Brogaard was born and raised in Copenhagen, and since 2011 she has been Professor of Philosophy and Director of the St. Louis Synesthesia Research Team at University of Missouri, St. Louis. From an early age, she excelled at physics, mathematics, and biology, eventually completing her undergraduate education at the University of Copenhagen with a Bachelor's degree in linguistic and philosophy. She then studied neuroscience under the direction of Thue Schwartz, M.D., D.M.Sci. at University of Copenhagen and the Danish National Hospital.
Upon completion of her degrees in Copenhagen she studied linguistics and philosophy at State University of New York at Buffalo, where she obtained her PhD. She was a postdoctoral fellow at the Centre for Consciousness and the Philosophy Program directed by David Chalmers at Australian National University from 2007 to 2009, and her first tenure-track position was at Southern Illinois University, Edwardsville, from 2001 to 2005. She was subsequently appointed Associate Professor of Philosophy (2007–2011) at University of Missouri, St. Louis.
Associate Professor, Department of Psychology, University of Missouri, St. Louis, 2010-present.
Associate Professor, Department of Philosophy, University of Missouri, St. Louis, 2008-present.
Assistant Professor, Department of Philosophy, University of Missouri—St. Louis, 2005-2008.
Level B Research Fellow, Philosophy Program RSSS/Centre for Consciousness, Australian National University, 2007-2008.
Affiliate Faculty, Institute for Women and Gender Studies, University of Missouri, St. Louis, 2005-present.
In the area of cognitive neuroscience Brogaard is best known for her work on synesthesia and savant syndrome. Her team, which consists of colleagues from the St. Louis Synesthesia Research Team, University of Missouri, St. Louis and the Visual Awareness and Cognition Group, Brain Research Unit, Low Temperature Laboratory, Aalto University School of Science, Finland just completed a series of studies of Jason Padgett, who has acquired savant syndrome and acquired synesthesia. Jason Padgett was mugged in 2002. He was hit on his head and developed a form of synesthesia and savant syndrome. Certain objects and mathematical formulas trigger synethetic mathematical fractals in him. He is the first to hand-draw mathematical fractals, an ability he acquired after the incident.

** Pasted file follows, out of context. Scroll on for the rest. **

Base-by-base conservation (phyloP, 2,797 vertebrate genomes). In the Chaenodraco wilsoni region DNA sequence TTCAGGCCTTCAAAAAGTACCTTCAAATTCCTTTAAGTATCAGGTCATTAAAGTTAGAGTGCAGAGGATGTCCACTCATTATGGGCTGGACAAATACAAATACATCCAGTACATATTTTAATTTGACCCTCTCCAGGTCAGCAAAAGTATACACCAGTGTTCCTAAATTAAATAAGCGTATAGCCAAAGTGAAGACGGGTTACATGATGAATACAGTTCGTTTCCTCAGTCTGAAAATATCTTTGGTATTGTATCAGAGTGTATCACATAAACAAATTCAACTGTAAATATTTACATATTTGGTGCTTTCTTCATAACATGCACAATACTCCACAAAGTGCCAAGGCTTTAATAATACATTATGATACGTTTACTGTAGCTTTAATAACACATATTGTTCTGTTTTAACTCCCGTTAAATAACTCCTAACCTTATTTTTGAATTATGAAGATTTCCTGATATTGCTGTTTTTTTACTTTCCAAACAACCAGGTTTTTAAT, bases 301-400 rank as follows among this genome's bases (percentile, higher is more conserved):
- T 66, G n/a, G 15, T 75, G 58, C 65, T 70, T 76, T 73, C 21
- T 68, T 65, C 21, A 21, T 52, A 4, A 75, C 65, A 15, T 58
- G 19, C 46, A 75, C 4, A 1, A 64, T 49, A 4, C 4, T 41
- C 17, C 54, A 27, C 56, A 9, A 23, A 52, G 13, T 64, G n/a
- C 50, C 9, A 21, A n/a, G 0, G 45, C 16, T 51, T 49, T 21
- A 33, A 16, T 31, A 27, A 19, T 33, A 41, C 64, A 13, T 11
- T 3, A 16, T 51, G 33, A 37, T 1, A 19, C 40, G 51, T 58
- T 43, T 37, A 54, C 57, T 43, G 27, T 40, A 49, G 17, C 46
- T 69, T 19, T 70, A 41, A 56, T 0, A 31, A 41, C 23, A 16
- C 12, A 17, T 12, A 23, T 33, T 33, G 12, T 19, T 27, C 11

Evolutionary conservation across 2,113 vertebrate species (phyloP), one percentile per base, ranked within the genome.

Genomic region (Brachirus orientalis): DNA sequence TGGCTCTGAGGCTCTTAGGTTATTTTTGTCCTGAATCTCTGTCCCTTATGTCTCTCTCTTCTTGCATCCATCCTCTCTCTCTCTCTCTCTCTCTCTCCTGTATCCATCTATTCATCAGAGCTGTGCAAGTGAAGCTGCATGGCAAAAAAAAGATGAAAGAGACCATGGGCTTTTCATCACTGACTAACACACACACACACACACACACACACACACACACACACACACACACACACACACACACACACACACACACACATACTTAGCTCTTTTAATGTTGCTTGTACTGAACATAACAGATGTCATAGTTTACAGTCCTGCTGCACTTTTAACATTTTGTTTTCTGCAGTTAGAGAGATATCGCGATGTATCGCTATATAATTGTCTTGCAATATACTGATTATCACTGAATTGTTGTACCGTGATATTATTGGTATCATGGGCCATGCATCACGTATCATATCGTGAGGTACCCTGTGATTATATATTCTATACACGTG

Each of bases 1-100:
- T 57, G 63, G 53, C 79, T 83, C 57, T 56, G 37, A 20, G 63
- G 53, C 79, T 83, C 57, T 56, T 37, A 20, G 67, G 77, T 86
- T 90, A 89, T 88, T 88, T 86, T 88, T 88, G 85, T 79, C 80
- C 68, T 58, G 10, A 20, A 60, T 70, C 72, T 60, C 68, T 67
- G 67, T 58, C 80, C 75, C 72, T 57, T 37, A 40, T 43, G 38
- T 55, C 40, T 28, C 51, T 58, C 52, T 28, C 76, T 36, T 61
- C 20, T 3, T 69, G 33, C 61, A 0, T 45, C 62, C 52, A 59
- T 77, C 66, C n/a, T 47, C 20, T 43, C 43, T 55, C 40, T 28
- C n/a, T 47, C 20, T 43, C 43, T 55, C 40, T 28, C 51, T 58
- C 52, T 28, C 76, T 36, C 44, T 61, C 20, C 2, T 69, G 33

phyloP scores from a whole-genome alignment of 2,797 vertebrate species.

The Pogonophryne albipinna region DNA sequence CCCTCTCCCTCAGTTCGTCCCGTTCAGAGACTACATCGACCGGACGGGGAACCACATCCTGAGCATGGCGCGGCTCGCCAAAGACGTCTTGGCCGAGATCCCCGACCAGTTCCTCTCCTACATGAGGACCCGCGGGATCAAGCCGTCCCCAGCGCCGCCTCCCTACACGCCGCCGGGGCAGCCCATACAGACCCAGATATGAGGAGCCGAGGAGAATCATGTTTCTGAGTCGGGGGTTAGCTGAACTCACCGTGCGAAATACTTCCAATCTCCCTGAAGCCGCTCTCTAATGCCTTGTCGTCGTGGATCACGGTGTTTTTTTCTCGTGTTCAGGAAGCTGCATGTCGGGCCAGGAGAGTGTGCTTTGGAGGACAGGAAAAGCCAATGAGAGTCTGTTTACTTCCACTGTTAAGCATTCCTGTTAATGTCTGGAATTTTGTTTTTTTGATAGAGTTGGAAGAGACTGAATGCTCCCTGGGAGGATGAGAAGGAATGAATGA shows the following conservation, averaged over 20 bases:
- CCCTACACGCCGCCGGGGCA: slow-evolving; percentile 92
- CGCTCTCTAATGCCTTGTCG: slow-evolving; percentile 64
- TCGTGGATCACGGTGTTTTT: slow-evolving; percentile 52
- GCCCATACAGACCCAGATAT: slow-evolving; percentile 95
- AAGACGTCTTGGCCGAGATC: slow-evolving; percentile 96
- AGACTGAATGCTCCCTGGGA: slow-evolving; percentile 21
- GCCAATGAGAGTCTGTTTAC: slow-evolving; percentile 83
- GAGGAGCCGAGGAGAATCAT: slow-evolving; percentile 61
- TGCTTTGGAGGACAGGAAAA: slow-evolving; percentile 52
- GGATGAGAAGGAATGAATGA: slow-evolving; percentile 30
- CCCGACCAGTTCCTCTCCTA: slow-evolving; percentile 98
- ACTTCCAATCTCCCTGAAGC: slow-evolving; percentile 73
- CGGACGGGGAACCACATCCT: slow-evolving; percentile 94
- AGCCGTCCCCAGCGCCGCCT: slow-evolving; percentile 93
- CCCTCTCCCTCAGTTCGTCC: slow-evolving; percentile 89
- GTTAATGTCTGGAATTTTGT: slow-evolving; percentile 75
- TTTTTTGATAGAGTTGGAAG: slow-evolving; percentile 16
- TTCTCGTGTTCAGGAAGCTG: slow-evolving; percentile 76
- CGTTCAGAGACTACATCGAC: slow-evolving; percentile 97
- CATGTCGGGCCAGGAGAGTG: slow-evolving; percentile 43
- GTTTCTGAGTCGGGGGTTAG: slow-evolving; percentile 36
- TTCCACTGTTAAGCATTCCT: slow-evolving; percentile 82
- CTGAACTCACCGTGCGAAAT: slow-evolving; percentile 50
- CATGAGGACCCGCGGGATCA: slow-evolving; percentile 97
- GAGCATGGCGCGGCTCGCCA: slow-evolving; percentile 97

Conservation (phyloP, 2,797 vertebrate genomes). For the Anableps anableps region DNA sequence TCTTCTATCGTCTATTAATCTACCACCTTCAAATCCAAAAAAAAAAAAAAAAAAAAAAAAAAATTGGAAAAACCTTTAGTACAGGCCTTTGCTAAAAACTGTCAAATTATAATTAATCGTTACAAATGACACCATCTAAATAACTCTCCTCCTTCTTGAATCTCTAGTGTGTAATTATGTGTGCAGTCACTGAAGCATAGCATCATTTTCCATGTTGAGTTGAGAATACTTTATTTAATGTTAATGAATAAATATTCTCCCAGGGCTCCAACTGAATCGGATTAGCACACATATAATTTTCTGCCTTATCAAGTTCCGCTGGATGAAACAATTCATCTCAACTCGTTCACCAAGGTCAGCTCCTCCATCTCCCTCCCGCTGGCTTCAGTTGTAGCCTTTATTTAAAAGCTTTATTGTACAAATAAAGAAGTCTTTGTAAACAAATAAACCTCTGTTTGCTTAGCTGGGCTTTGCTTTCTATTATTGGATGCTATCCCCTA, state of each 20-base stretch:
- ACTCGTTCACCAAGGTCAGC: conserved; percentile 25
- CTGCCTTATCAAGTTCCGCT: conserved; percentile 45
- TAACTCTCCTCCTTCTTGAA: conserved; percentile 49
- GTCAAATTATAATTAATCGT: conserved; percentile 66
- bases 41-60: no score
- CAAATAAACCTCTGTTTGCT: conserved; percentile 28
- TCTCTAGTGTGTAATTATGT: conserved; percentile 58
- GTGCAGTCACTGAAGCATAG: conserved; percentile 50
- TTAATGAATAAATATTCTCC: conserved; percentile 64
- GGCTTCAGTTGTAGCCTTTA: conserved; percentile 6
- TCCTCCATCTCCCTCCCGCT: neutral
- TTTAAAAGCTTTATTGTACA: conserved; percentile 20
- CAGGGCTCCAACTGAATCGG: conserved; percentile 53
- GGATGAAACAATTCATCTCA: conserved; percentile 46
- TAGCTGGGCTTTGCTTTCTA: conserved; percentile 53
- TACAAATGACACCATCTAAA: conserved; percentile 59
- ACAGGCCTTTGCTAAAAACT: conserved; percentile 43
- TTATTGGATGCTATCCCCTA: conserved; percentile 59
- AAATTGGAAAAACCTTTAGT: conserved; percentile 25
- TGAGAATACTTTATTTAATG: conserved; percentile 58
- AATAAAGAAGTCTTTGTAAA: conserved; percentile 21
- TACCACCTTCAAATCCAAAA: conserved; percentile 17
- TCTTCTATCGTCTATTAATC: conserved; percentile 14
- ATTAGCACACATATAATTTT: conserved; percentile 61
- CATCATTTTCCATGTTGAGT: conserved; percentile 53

In a series of functional MRI studies in Finland, Brogaard's team found uni-lateral left-side activity in parietal and frontal areas when Padgett was exposed to the mathematical formulas that give rise to synesthetic fractals in him and bi-lateral activation when he was exposed to non-sense formulas or formulas that don't give rise to synesthetic fractals.
They re-tested the results from the Functional magnetic resonance imaging (fMRI) using Transcranial magnetic stimulation (TMS). In the TMS study, Padgett was shown formulas and was asked to rate his synesthetic sensation on a scale 1-10, relative to his "baseline" percept (i.e. without TMS). They applied TMS over the brain areas that were activated in the fMRI scan with the formulas that give rise to synesthetic experiences and found the TMS modulated two central areas.
The results establish for the first time that synesthesia and savant syndrome of a mathematical kind use areas of the brain that normally are used only for the creation of novel visual imagery
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